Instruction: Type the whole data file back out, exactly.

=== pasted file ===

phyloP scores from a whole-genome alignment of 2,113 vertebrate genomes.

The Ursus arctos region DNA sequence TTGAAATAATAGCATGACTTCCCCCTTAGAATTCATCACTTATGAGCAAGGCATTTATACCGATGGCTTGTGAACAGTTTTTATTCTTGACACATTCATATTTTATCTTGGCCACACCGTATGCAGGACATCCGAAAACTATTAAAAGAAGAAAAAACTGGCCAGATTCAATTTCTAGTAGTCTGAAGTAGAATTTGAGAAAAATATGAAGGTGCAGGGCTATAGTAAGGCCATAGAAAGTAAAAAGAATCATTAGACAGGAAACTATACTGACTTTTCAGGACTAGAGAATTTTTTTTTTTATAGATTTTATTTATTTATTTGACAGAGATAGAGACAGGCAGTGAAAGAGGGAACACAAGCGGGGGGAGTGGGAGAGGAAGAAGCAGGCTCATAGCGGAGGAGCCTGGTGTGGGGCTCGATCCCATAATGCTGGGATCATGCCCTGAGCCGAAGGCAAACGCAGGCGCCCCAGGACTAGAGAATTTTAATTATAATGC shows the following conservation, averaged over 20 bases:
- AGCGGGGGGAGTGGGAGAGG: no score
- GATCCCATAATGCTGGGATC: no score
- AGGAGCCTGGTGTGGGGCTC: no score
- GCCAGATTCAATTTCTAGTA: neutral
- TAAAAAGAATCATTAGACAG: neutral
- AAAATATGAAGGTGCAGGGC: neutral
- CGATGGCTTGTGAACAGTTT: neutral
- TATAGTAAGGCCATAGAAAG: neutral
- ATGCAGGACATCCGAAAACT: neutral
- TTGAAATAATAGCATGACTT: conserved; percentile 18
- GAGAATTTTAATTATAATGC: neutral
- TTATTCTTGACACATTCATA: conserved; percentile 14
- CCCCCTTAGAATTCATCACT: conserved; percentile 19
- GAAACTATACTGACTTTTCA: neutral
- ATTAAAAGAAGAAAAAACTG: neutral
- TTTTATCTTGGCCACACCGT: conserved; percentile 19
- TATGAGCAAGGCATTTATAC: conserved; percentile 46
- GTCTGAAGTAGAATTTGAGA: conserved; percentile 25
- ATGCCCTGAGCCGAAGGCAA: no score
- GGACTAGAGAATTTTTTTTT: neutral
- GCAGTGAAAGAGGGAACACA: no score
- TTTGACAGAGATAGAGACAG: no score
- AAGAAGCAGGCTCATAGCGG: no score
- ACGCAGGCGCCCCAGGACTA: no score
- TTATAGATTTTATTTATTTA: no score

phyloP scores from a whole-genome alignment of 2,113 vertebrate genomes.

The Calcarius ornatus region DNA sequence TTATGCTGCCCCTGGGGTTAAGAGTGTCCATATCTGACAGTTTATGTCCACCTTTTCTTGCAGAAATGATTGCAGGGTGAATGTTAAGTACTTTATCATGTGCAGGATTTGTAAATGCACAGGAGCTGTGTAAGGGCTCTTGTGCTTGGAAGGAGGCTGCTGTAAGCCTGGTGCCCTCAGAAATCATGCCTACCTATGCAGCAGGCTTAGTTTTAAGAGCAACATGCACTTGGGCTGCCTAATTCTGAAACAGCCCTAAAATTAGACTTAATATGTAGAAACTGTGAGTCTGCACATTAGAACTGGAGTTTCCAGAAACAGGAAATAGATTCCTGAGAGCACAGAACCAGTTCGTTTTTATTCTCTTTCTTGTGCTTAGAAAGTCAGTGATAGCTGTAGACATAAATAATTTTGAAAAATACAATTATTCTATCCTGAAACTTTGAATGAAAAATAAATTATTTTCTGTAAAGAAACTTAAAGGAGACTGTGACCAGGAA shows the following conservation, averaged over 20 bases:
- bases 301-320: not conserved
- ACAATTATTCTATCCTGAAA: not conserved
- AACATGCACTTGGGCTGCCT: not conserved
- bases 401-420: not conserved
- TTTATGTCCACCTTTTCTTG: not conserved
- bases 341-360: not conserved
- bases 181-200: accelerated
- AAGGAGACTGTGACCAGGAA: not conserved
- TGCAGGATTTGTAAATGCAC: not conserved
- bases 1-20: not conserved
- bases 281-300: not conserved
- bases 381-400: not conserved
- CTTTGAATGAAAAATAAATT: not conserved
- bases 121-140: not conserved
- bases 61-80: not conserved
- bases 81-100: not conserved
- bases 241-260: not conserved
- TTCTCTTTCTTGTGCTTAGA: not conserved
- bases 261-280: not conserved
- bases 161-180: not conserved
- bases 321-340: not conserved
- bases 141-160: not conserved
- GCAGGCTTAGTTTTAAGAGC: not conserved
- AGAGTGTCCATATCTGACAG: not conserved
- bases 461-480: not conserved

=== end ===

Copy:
phyloP scores from a whole-genome alignment of 2,113 vertebrate genomes.

The Ursus arctos region DNA sequence TTGAAATAATAGCATGACTTCCCCCTTAGAATTCATCACTTATGAGCAAGGCATTTATACCGATGGCTTGTGAACAGTTTTTATTCTTGACACATTCATATTTTATCTTGGCCACACCGTATGCAGGACATCCGAAAACTATTAAAAGAAGAAAAAACTGGCCAGATTCAATTTCTAGTAGTCTGAAGTAGAATTTGAGAAAAATATGAAGGTGCAGGGCTATAGTAAGGCCATAGAAAGTAAAAAGAATCATTAGACAGGAAACTATACTGACTTTTCAGGACTAGAGAATTTTTTTTTTTATAGATTTTATTTATTTATTTGACAGAGATAGAGACAGGCAGTGAAAGAGGGAACACAAGCGGGGGGAGTGGGAGAGGAAGAAGCAGGCTCATAGCGGAGGAGCCTGGTGTGGGGCTCGATCCCATAATGCTGGGATCATGCCCTGAGCCGAAGGCAAACGCAGGCGCCCCAGGACTAGAGAATTTTAATTATAATGC shows the following conservation, averaged over 20 bases:
- AGCGGGGGGAGTGGGAGAGG: no score
- GATCCCATAATGCTGGGATC: no score
- AGGAGCCTGGTGTGGGGCTC: no score
- GCCAGATTCAATTTCTAGTA: neutral
- TAAAAAGAATCATTAGACAG: neutral
- AAAATATGAAGGTGCAGGGC: neutral
- CGATGGCTTGTGAACAGTTT: neutral
- TATAGTAAGGCCATAGAAAG: neutral
- ATGCAGGACATCCGAAAACT: neutral
- TTGAAATAATAGCATGACTT: conserved; percentile 18
- GAGAATTTTAATTATAATGC: neutral
- TTATTCTTGACACATTCATA: conserved; percentile 14
- CCCCCTTAGAATTCATCACT: conserved; percentile 19
- GAAACTATACTGACTTTTCA: neutral
- ATTAAAAGAAGAAAAAACTG: neutral
- TTTTATCTTGGCCACACCGT: conserved; percentile 19
- TATGAGCAAGGCATTTATAC: conserved; percentile 46
- GTCTGAAGTAGAATTTGAGA: conserved; percentile 25
- ATGCCCTGAGCCGAAGGCAA: no score
- GGACTAGAGAATTTTTTTTT: neutral
- GCAGTGAAAGAGGGAACACA: no score
- TTTGACAGAGATAGAGACAG: no score
- AAGAAGCAGGCTCATAGCGG: no score
- ACGCAGGCGCCCCAGGACTA: no score
- TTATAGATTTTATTTATTTA: no score

phyloP scores from a whole-genome alignment of 2,113 vertebrate genomes.

The Calcarius ornatus region DNA sequence TTATGCTGCCCCTGGGGTTAAGAGTGTCCATATCTGACAGTTTATGTCCACCTTTTCTTGCAGAAATGATTGCAGGGTGAATGTTAAGTACTTTATCATGTGCAGGATTTGTAAATGCACAGGAGCTGTGTAAGGGCTCTTGTGCTTGGAAGGAGGCTGCTGTAAGCCTGGTGCCCTCAGAAATCATGCCTACCTATGCAGCAGGCTTAGTTTTAAGAGCAACATGCACTTGGGCTGCCTAATTCTGAAACAGCCCTAAAATTAGACTTAATATGTAGAAACTGTGAGTCTGCACATTAGAACTGGAGTTTCCAGAAACAGGAAATAGATTCCTGAGAGCACAGAACCAGTTCGTTTTTATTCTCTTTCTTGTGCTTAGAAAGTCAGTGATAGCTGTAGACATAAATAATTTTGAAAAATACAATTATTCTATCCTGAAACTTTGAATGAAAAATAAATTATTTTCTGTAAAGAAACTTAAAGGAGACTGTGACCAGGAA shows the following conservation, averaged over 20 bases:
- bases 301-320: not conserved
- ACAATTATTCTATCCTGAAA: not conserved
- AACATGCACTTGGGCTGCCT: not conserved
- bases 401-420: not conserved
- TTTATGTCCACCTTTTCTTG: not conserved
- bases 341-360: not conserved
- bases 181-200: accelerated
- AAGGAGACTGTGACCAGGAA: not conserved
- TGCAGGATTTGTAAATGCAC: not conserved
- bases 1-20: not conserved
- bases 281-300: not conserved
- bases 381-400: not conserved
- CTTTGAATGAAAAATAAATT: not conserved
- bases 121-140: not conserved
- bases 61-80: not conserved
- bases 81-100: not conserved
- bases 241-260: not conserved
- TTCTCTTTCTTGTGCTTAGA: not conserved
- bases 261-280: not conserved
- bases 161-180: not conserved
- bases 321-340: not conserved
- bases 141-160: not conserved
- GCAGGCTTAGTTTTAAGAGC: not conserved
- AGAGTGTCCATATCTGACAG: not conserved
- bases 461-480: not conserved